Study shows radiotherapy and surgery provide regional control for breast cancer patients

June 3, 2013

Final analysis of the EORTC 10981-22023 AMAROS (After Mapping of the Axilla: Radiotherapy Or Surgery?) trial has shown that both axillary lymph node dissection and axillary radiotherapy provide excellent regional control for breast cancer patients with a positive sentinel node biopsy. The AMAROS trial also found that axillary radiotherapy reduces the risk of short term and long-term lymphoedema as compared to axillary lymph node dissection.

Prof. Emiel J. Rutgers of The Netherlands Cancer Institute-Antoni Van Leeuwenhoekziekenhuis in Amsterdam, the EORTC Breast Cancer Group, and principal investigator of this study says, " has become the standard procedure for assessing axillary lymph node status for cN0 patients. At the start of this trial the question was whether axillary lymph node dissection should remain the standard treatment in case of a tumor positive sentinel node."

From 2001 to 2010, 4806 patients who were diagnosed with were enrolled in this phase III non- trial, and randomized for their axillary treatment in case the sentinel node was positive. Of these, 3131 patients had negative biopsies and 250 patients had a different sentinel node outcome. Thus, out of 1425 patients with positive node, axillary lymph node dissection was to be used in 744 patients, and axillary in 681 patients.

Dr. Geertjan van Tienhoven of the Academisch Medisch Centrum - Universiteit van Amsterdam and principal investigator on behalf of the EORTC Group says, "Although axillary lymph node dissection provides excellent regional control, it was known to cause harmful side effects. Axillary radiotherapy instead of axillary lymph node dissection was hypothesized to provide comparable regional control and perhaps fewer side effects in this particular group of patients."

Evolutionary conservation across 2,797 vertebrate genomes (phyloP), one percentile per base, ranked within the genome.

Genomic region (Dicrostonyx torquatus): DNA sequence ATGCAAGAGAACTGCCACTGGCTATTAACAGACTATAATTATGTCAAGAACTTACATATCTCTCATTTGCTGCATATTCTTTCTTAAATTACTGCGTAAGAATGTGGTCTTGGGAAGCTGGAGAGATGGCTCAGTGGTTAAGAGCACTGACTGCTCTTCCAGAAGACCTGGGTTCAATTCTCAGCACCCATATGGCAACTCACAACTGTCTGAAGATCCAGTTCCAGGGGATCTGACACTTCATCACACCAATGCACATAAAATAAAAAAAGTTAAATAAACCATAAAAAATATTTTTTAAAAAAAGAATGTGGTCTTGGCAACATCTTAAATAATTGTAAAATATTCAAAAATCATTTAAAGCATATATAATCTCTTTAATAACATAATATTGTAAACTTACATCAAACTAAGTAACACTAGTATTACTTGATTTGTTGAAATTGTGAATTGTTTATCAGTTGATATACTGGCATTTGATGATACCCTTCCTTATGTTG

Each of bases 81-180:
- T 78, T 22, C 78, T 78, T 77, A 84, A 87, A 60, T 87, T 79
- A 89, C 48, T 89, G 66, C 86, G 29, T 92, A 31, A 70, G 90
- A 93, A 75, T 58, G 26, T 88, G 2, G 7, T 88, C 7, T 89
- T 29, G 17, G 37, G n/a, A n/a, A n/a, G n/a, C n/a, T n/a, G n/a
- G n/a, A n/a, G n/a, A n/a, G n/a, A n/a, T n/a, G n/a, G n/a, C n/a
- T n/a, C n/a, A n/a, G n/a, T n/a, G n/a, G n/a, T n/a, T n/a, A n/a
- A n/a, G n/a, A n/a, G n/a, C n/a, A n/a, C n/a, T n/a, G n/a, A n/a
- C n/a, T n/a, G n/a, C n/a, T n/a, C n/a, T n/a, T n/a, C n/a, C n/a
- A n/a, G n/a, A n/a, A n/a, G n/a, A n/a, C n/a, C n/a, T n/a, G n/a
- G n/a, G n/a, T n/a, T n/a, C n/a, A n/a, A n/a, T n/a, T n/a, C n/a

The primary endpoint of this EORTC trial was 5-year axillary recurrence rate. At a median follow up of 6.1 years, this rate was 0.54% (4 out of 744 patients) after axillary lymph node dissection and 1.03% (7 out of 681 patients) after axillary radiotherapy. Due to the unexpectedly low number of events, the non-inferiority test was underpowered. The axillary recurrence rate for patients with a negative sentinel node biopsy was 0.8% (25 out of 3131 patients).

Secondary endpoints were overall survival, disease-free survival, quality of life, shoulder movement and lymphoedema at one and five years. No significant differences in overall or disease free survival were observed between the two treatment arms. Five year estimates for overall survival were 93.3% for the arm receiving axillary lymph node dissection and 92.5% for patients in the axillary radiotherapy arm (p=0.34), and for disease-free survival the five year estimates were 86.9% for axillary lymph node dissection and 82.6% for axillary radiotherapy (p=0.18).

Lymphoedema, a swelling of tissue (typically occurring in the arm), occurred more often following axillary lymph node dissection, 40% at one year and 28% at five years, than after axillary radiotherapy, 22% at one year and 14% at five years (p<0.0001)

There was a trend, albeit non-significant, towards more impairment of shoulder movement in the first year after axillary radiotherapy.

Both results were compatible with two patient reported quality of life items in the arm symptom scale: swelling, where patients in the axillary radiotherapy fared better, and mobility, where patients in the axillary lymph node dissection arm fared better.

In this group of with a metastasis in the sentinel node, radiotherapy of the axilla instead of surgery provides excellent regional control. Axillary radiotherapy reduces the risk of short term and long-term compared to axillary .